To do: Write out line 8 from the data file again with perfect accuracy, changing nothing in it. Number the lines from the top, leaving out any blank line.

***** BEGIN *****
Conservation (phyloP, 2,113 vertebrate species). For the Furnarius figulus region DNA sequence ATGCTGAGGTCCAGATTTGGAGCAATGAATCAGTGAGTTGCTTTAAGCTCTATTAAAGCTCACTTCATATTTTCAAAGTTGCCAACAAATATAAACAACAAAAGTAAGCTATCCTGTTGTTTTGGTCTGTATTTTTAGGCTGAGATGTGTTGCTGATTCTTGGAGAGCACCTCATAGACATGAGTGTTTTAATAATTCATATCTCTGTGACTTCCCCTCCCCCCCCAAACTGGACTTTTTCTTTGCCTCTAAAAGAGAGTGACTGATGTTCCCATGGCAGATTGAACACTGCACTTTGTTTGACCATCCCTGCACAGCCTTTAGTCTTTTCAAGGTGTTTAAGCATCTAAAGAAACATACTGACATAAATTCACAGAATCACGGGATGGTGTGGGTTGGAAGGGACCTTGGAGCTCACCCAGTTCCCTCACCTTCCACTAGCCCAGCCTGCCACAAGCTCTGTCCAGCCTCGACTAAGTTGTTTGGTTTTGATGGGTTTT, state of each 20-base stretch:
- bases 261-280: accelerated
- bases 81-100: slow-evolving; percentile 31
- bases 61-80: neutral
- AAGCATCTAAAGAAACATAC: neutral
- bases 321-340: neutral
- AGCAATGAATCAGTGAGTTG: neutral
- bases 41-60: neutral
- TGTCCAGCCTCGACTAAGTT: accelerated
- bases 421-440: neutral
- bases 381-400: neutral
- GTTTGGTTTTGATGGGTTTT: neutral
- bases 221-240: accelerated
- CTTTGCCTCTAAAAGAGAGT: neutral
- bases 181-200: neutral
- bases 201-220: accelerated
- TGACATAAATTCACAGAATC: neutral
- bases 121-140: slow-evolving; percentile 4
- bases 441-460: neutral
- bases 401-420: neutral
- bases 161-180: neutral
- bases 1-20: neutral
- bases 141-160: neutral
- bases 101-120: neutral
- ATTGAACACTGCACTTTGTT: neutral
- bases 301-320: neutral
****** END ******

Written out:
- bases 41-60: neutral